The career aspirations of young people are from A to B, but should be from A to Z

How many professions and specializations can you think of? Can you think of more than the Australian Bureau of Statistics (ABS) and Stats (New Zealand) recently found? How many different jobs would you like to do (not at the same time!)?

You’ve probably been able to remember some of the professions that appear at the beginning of the alphabet, such as abalone peeler or rappelling instructor. Maybe you enjoy doing things at the end of the alphabet like yarn comber, yogurt maker, or zoologist.

You could be an abalone diver... or a zoologist.

You could be an abalone diver… or a zoologist.

I bet most of us, myself included, would have had trouble naming all of these jobs, let alone the 3000+ others that exist between the abalone diver and the zoology technical officer. These bookend pursuits might give the impression that the only performances available in this area are animal related. Not so! Lamb marker is lurking almost in the middle, but this job is sandwiched between the lamb and the laminating machine operator. LAN administrators, landscape gardeners, lapidarium and latex foam makers are also not far away.

Anyone with all of these on their list is almost certainly lying or working as a jobs analyst. And that’s a problem.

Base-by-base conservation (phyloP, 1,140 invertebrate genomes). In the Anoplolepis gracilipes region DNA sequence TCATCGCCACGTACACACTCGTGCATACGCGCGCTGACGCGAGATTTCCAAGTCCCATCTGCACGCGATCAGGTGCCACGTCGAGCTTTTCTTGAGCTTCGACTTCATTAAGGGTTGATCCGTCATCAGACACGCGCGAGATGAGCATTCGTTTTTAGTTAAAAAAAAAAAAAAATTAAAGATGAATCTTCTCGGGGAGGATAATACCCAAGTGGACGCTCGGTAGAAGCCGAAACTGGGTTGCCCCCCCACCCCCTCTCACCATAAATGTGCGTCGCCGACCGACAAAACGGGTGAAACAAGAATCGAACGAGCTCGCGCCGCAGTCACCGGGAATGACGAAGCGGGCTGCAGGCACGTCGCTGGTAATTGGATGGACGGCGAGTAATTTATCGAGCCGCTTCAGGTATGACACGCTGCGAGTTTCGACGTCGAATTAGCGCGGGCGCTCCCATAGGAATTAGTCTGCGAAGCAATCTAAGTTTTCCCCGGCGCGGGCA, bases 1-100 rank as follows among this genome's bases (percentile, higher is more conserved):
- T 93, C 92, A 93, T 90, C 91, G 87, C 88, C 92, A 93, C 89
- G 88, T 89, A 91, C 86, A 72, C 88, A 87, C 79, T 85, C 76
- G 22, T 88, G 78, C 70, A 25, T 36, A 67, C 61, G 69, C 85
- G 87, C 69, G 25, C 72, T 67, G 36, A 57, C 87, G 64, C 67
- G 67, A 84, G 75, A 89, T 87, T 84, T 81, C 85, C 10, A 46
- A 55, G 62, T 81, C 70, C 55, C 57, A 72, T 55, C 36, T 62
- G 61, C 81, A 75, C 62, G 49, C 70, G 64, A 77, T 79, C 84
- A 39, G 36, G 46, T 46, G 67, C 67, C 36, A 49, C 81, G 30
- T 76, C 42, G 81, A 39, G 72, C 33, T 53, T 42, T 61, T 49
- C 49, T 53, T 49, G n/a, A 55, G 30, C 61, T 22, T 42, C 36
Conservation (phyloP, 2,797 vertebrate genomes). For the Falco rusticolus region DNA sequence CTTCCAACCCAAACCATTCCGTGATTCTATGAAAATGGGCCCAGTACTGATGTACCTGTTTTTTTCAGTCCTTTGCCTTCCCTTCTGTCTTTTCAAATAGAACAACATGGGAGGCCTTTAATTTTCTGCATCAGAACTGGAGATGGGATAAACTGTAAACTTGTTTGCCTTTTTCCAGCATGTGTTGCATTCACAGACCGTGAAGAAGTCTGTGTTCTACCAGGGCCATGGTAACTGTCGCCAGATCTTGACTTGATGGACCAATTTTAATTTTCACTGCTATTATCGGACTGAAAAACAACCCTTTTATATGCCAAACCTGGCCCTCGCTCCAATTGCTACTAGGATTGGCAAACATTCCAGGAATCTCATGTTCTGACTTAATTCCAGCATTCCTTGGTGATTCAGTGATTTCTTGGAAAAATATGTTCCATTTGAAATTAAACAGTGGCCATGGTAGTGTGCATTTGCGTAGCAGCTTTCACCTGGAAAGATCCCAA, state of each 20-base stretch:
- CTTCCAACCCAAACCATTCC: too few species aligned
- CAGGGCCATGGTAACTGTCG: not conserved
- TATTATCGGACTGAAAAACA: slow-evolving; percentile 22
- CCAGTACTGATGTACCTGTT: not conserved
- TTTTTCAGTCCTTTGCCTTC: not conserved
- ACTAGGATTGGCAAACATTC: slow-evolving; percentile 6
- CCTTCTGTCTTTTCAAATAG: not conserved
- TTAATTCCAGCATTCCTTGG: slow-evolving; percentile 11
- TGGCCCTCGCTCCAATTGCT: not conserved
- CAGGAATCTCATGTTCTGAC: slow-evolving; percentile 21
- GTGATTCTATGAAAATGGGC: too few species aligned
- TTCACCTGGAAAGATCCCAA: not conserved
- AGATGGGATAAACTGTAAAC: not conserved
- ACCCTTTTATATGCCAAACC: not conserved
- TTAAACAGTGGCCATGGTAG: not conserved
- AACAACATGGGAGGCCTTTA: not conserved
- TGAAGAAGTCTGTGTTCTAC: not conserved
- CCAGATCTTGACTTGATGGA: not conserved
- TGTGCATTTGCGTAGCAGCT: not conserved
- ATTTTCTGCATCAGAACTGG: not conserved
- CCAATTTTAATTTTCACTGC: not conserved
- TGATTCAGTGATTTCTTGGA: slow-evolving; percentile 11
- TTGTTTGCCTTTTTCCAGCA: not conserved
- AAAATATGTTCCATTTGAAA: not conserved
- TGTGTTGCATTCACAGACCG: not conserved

A 2018 study released by the Organization for Economic Co-operation and Development (OECD) International Student Assessment Program (OECD PISA) found that 50 percent of 15-year-olds aspire to just 10 careers. There are no prizes for guessing the top 5 most popular options. They were in turn doctors, teachers, economists, engineers and lawyers.

Australian research reinforces this concentration of aspirations among youth.

A discussion paper from Monash University entitled Young women choosing a career: who decides? reported that 65 percent of women by ages 10, 11 and 12 aspire to a job listed in the top 10 most popular OECD countries. In our own research conducted by Become Education with students who participated in our careers programs in elementary and high schools, we found that career concentration numbers for certain schools are even higher. About 50 percent of the students aim for five professions.

Clearly, there are only as many latex foam manufacturers as society needs and not everything in the world needs to be laminated, but neither does everything need to be litigated with lawyers. We could benefit from hiring more doctors, but think of the overcrowding in hospitals if 50 per cent of Australia’s 4.8 million under-18s all became doctors. The career aspirations of young people are from A to B, but should be from A to Z

Brian Lowry

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